Inventory of the Learjet 45, which as recently as August last year dwindled to five, has since ballooned to 23, prompting a lowering of some asking prices. The Learjet 45 market turnaround is probably more a product of how successful the aircraft is than anything else. Last year buyers clamored for the aircraft, and sellers (keenly aware of this demand) raised prices accordingly. As often happens, the price hike was more ambitious than buyers would tolerate, resulting in the move to higher availability.

Other model types are holding steady, but could get a fourth-quarter push. One such example is the Citation Excel. Currently, 16 are available, or fewer than 4 percent of the 372 produced. It’s a tight market and one that avoided much of the price carnage of a few years ago. No fewer than 10 Excels have been on the market since May 2001, when the production numbers were far lower than they are today.

A buying onslaught on the Excel is currently under way that could squeeze availability back into single digits. Of the 14 for sale now, five are listed as “sale pending,” so single digits or not there’s a real likelihood prices will experience a fourth-quarter bump. The new Excel XLS, now with more than 100 built, shows up on the used market with just one example, which delivered new last month.

An Alternativeto the Latest Models

While it’s not necessarily a news flash, one market radiating a significant amount of heat is the GIV-SP. It began the year with 14 for sale, but the number dropped to six by mid-year and has bumped up to 12 recently. With two of those spoken for, availability is at just 3 percent based on the 286 in service. Prices have moved up all year long, reaching into the high $20 million range and with good reason when you consider that the replacement production airplane, the G450, reportedly sells somewhere in the low- to mid-$30 million range and is backlogged into late 2007. Perhaps not surprisingly, none of the small number of G450s in service is for sale today; however, earlier in the year a lone, low-time G550 with an asking price in the mid-$40 million range took 100 days to sell at a figure suspected to be above what it sold for new. At the moment a second one is listed as having a sale pending.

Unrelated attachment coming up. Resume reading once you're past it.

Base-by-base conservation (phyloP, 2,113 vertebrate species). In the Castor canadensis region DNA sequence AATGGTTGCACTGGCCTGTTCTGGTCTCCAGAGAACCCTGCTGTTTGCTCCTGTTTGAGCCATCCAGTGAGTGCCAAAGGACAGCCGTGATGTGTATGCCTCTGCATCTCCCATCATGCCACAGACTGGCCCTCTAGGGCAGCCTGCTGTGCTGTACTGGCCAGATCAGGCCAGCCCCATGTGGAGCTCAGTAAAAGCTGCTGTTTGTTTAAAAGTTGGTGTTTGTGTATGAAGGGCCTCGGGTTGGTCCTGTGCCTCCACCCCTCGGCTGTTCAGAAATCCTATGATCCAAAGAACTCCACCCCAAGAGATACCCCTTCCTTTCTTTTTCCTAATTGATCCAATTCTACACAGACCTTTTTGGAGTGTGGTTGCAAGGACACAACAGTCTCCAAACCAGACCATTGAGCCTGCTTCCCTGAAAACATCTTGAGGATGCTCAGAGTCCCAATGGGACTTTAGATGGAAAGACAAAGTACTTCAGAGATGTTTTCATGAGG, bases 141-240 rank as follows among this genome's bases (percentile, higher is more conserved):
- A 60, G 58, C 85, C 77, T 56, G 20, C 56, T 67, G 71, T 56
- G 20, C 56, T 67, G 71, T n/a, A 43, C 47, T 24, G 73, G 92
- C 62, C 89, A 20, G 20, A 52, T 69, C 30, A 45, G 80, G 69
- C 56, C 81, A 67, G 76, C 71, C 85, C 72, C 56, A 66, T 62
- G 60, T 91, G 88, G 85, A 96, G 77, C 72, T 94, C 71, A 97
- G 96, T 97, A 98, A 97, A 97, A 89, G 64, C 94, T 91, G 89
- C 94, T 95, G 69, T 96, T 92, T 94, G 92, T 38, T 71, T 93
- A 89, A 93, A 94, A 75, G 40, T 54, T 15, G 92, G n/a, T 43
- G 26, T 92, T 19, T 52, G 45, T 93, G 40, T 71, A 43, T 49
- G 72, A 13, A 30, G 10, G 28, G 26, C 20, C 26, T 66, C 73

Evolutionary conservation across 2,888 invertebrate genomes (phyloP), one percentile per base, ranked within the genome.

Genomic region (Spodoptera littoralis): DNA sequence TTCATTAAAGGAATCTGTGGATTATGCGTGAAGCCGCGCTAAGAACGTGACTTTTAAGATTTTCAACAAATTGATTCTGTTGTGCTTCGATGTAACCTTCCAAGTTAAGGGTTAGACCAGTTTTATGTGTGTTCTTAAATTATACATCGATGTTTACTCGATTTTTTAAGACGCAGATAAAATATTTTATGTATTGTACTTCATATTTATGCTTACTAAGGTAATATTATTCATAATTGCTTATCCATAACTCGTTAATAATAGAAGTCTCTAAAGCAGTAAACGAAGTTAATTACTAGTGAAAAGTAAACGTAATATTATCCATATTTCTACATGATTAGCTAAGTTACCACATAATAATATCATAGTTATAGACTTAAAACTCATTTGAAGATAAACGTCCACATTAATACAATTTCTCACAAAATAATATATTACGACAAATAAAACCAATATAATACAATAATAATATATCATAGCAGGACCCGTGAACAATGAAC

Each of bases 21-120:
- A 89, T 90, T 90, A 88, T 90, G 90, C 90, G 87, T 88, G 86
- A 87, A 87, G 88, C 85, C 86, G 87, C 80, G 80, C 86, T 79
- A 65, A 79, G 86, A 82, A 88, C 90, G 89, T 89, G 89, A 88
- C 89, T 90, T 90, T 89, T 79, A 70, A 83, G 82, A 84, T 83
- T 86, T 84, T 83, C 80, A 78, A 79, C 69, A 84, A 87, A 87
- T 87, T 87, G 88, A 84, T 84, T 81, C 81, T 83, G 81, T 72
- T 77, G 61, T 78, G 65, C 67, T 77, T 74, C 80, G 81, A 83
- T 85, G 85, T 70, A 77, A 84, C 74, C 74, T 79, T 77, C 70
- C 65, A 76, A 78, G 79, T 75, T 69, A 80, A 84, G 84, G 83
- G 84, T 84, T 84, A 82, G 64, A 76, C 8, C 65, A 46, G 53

The flock of late-model Falcons is depleted. One such example is the Falcon 50EX, a fleet that offers up just three of its 93 aircraft. This market has never seen more than a handful for sale to begin with–until this year, that is, when in the spring six became available before inventory dropped to the current level. Basically, it seems that any aircraft with an EX suffix is hot right now. The 158-strong Falcon 900EX fleet is offering up just three used aircraft, or slightly less than 2 percent, and not one of the nearly 75 Falcon 2000EXs is on the block.

This has buoyed the predecessor aircraft–the Falcon 50, 900B and 2000–which have perhaps not surprisingly become scarcer as well. The Falcon 50 started this year with 29 for sale, and that number has moved down to 22, or just under 10-percent availability. The Falcon 900B started the year with 14 and is now at 11 for sale, or 8.5 percent.